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Blackhawks defenseman Steve Montador placed on waivers

Hawks defenseman Steve Montador works point during Chicago Blackhawks 6-2 wover Buffalo Sabres Wednesday January 18 2012. | Tom Cruze~Sun-Times

Hawks defenseman Steve Montador works the point during the Chicago Blackhawks 6-2 win over the Buffalo Sabres Wednesday January 18, 2012. | Tom Cruze~Sun-Times

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Updated: April 13, 2013 6:39AM



Blackhawks defenseman Steve Montador’s been around the NHL long enough to know he’s not supposed to talk about injuries. He’s supposed to be vague and elusive, deceptive and deliberately obtuse. Never show any weakness, never give an opponent something to exploit. Upper-body this, lower-body that. More than a decade into his career, the 33-year-old knows the drill.

But here he was in the bowels of the Pepsi Center in Denver on Friday, speaking candidly, intensely and emotionally about the depression that set in during his excruciating — and potentially never-ending — recovery from a concussion he suffered last February. About his very real fear that he’d never get to play again.

The excitement of being so close to returning to the game he loves, and of being so close to putting the last 13 months behind him, overrode everything else.

“It’s just really hard to put into words the experience, just to be back with the guys,” said Montador, who’s been participating in morning skates and practices for a couple of weeks now. “It’s just a real blessing and I’m just filled with gratitude that my recovery’s brought me this far.”

That recovery took another step on Monday — albeit in somewhat surprising fashion — when reports surfaced that Montador had been put on waivers by the Hawks, presumably to allow the team to send him to its AHL affiliate in Rockford for a conditioning stint. Given Montador’s concussion history and his hefty contract (he’s in the second year of a four-year, $11-million deal), it’s extremely unlikely that another team will claim him (though such a claim would relieve the Hawks of a significant salary cap burden — Montador’s $2.75 million counts against the cap whether he’s in Rockford or Chicago).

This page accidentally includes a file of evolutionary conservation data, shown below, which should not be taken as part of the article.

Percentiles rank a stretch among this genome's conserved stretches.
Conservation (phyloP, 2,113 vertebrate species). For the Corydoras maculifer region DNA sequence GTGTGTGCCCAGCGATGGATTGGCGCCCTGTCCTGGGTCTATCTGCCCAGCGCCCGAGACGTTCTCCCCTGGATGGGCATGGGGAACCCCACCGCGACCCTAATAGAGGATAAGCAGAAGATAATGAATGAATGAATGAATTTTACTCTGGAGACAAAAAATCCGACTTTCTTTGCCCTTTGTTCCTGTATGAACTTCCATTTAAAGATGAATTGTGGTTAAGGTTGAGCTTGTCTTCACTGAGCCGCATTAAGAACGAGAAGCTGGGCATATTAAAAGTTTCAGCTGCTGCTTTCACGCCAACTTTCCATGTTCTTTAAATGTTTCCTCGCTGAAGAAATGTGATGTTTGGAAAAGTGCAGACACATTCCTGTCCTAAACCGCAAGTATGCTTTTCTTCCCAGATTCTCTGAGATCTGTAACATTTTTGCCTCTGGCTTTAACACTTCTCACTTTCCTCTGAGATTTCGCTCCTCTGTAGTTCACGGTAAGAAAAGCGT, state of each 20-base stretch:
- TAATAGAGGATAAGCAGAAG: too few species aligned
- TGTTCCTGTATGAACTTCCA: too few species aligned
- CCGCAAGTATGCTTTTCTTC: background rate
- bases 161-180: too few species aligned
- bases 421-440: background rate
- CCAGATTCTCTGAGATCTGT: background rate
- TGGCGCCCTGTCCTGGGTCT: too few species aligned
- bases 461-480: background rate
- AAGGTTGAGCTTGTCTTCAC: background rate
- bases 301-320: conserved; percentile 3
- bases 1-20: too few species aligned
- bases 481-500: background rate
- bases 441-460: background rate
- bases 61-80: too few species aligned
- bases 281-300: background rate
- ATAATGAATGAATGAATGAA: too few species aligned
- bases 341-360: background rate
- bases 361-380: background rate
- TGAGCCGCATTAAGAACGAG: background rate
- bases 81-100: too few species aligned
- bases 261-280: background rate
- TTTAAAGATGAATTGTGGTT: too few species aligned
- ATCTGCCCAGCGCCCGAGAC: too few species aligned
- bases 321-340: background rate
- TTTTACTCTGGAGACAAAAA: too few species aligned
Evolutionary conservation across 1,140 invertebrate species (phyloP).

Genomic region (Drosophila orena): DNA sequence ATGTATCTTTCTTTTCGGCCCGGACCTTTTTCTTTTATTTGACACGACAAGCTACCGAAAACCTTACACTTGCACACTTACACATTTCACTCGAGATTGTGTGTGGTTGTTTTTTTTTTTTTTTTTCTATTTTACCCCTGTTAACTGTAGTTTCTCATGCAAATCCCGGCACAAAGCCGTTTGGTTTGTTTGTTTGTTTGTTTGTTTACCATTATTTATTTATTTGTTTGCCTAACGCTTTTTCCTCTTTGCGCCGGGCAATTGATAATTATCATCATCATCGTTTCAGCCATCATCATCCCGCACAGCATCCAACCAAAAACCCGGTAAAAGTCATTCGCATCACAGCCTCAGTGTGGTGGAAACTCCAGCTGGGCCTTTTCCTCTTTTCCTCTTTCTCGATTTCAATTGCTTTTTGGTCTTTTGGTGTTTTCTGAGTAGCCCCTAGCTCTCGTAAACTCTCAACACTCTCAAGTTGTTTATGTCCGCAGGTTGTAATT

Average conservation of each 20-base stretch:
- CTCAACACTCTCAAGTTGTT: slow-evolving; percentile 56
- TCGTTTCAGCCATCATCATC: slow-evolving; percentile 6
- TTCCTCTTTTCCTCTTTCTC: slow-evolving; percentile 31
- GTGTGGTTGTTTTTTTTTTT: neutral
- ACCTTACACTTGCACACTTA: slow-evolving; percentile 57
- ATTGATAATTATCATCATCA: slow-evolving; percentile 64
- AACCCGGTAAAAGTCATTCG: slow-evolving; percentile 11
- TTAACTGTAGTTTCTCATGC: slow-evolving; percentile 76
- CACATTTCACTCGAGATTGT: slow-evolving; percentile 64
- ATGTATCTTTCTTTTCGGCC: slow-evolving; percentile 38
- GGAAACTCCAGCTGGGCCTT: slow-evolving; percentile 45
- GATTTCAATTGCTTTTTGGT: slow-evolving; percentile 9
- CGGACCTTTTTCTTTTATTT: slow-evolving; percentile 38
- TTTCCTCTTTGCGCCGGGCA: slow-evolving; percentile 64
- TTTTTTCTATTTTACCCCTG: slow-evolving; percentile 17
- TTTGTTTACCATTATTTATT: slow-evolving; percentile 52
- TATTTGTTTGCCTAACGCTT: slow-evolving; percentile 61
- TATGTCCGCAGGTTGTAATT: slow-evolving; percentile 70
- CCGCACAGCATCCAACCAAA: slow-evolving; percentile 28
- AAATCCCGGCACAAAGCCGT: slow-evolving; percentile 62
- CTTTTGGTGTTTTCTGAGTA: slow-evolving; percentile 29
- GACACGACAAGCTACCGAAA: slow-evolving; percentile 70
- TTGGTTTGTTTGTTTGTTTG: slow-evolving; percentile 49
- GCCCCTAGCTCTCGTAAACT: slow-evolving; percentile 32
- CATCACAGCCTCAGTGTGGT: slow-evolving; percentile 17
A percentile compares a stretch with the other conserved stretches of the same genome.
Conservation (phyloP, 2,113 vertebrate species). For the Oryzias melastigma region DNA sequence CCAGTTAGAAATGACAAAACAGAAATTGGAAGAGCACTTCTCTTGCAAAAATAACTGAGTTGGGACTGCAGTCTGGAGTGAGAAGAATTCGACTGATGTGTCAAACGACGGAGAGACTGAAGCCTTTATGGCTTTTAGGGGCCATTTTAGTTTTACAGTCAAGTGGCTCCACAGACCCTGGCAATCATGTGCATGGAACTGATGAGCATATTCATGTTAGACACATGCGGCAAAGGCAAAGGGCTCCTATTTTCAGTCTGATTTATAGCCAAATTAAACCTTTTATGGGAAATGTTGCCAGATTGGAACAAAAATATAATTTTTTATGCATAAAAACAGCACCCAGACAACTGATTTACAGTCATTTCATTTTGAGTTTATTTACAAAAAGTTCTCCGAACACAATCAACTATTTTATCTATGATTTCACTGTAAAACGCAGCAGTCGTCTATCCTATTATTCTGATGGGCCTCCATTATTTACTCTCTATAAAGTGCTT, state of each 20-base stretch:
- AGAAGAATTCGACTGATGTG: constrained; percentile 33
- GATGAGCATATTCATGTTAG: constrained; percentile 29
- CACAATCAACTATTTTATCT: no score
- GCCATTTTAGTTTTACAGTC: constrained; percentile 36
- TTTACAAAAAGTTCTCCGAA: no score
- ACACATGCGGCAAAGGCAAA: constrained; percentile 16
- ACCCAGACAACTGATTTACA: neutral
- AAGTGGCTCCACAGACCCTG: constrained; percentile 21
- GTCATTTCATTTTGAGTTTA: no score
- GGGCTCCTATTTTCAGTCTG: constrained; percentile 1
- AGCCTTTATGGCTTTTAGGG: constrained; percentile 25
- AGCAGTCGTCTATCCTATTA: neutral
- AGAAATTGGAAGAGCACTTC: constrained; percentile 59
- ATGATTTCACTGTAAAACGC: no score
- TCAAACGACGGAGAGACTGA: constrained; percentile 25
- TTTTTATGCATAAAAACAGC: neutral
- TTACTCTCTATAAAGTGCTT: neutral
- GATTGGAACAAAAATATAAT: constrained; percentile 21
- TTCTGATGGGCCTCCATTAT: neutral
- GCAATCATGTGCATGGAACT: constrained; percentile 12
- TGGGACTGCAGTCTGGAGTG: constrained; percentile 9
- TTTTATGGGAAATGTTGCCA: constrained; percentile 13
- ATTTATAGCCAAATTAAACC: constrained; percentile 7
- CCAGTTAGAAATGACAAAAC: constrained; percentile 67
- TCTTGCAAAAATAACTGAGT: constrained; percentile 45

But by going through the waiver process rather than simply loan him to Rockford for an official conditioning assignment, the Hawks can keep Montador in Rockford for more than 14 days if they so choose.

Given how well offseason additions Michal Rozsival and Sheldon Brookbank have played while splitting time in the No. 6 defenseman role, Montador’s future with the Hawks is murky at best.

“We’ve got eight defensemen here and everybody’s played pretty well,” Hawks coach Joel Quenneville said on Sunday. “Right now, he’s waiting his turn to get into the lineup.”

Montador said Friday that a stint in Rockford was a possibility, and called it a “logical step.” Given how infrequently the Hawks practice in this compressed season, it’s been tough for Montador to get back into game shape. Rockford could afford him that opportunity, even if he winds up staying there longer than he’d like.

Regardless, Montador is grateful just to be back on the ice, no matter where the ice is. For a while there — he suffered the concussion on Feb. 7 at Colorado, returned for one game on March 27 at New Jersey, and hasn’t played since — he wondered if he might never make it back.

“There was quite a little while where I didn’t know if I’d ever play again, just given the nature of the things I was going through,” he said.

That fear, combined with what Montador said was a physical symptom of his neural transmitters being prevented from connecting and being properly used by his brain, led to depression for the veteran defenseman.

He spent a lot of time with Daniel Carcillo — who was recovering from a torn ACL — over the past year, and the two bonded over their mutual fears and concerns.

“I know people talk about sports being a microcosm for life and it’s very true that way,” he said. “I can see why people have a hard time with a number of different things, and being taken away from something they love to do, and not sure if you’d ever get back the chance. There’s a lot of uncertainty, a lot of fear, a lot of anxiety and depression that come with that. I’ve had a lot of help to work through that, and I feel like I’ve taken the right steps.”

He’s not all the way back yet. He needs to take a few hits, give a few hits, skate a few long shifts, dive in front of a few pucks to know he’s ready again. Of course, if Quenneville called on him to play on any given night, Montador said his response would be, “[Hell], yeah,” but he knows his journey back is not yet complete — mentally or physically.

Montador described the last 13 months as a roller coaster, full of steady climbs and precipitous drops. But lately, since the season began two months ago, he feels its been all “up and up.” Now, he’s likely headed back down to the minors, but considering where he was just a few months ago, that could be a step up, too.

“That’s why I see this as such a blessing. It’s like a second chance,” he said. “I just realized how much I missed it, how much I would’ve missed it. I’m not fully back yet, but I’m just happy to be here in the moment.”



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